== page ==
The Differences Between Brewer's Yeast & Bread Yeast

Updated March 23, 2017

Novice cooks may struggle with basic definitions of certain ingredients, while more experienced cooks may make careless mistakes by not reading the names of similarly-titled ingredients properly. Baker's yeast, or the yeast that is used to make bread, and brewer's yeast, are two of these products. By learning about the differences that distinguish brewer's yeast from bread yeast, you can ensure your recipes go according to plan.

Cooking Uses

Though their names are similar, Baker's and Brewer's yeasts have two very different purposes. Baker's yeast is used for baked goods, including bread, muffins, cinnamon rolls, and most other baked goods that require the dough to expand. Brewer's yeast is used for brewing beer when it is activated, and can be used as seasoning or a nutritional supplement when it is deactivated.

Origins and Other Uses

Brewer's yeast comes from fungus, called Saccharomyces cerevisiae, and according to the University of Maryland Medical Center, studies suggest it may positively affect high blood sugar in diabetics. Brewer's yeast may also be used for the treatment of high cholesterol and acne, though baker's yeast has not been proven to have similar benefits.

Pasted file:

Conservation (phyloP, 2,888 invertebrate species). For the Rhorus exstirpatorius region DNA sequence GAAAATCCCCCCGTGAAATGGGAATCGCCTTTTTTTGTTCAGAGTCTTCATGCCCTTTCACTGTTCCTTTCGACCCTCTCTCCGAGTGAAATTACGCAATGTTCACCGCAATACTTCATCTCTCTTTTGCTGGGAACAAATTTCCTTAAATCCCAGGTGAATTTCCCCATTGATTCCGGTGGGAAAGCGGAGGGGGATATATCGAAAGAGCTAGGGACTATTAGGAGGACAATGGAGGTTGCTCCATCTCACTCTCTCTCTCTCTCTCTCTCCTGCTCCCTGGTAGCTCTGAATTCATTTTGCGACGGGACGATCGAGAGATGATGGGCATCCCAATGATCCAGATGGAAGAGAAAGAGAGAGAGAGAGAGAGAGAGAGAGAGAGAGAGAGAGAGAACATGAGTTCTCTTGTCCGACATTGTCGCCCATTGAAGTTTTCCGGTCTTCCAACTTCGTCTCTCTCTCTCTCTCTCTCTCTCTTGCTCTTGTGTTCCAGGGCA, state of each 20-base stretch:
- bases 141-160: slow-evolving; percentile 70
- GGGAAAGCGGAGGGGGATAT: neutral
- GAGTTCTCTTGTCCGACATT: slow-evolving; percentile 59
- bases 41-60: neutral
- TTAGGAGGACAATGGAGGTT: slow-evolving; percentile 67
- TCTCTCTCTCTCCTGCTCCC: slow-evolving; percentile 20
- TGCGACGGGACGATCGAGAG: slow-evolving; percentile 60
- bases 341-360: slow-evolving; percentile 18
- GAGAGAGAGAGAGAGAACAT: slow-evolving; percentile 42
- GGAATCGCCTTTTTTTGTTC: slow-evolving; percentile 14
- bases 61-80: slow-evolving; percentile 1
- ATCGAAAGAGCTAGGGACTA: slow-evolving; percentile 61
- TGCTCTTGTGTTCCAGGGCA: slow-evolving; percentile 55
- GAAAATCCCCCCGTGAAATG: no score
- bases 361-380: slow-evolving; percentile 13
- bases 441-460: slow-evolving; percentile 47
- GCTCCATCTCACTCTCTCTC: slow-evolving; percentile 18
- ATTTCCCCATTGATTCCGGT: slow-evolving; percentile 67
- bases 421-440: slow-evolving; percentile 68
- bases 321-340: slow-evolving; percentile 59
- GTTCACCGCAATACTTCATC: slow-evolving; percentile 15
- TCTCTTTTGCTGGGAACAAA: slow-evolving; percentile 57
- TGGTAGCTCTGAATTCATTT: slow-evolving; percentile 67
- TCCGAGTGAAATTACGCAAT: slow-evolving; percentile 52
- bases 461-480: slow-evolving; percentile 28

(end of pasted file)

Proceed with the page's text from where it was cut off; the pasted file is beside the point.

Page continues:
Baker's yeast comes in either packets or jars of powder, suitable for cooking. Brewer's yeast, on the other hand, comes in a variety of forms, from powder to liquid. It is usually found only at speciality health stores, while baker's yeast is found in the baking aisle of most grocery stores.


Women should avoid any products with yeast if they commonly get yeast infections. Brewer's yeast also has several specific precautions: its effects have not yet been fully studied in children, can cause hypoglycaemia in diabetics, and should not be ingested if you also take MAOI inhibitors, among other supplements. Consumers should check with their doctors before consuming Brewer's yeast.

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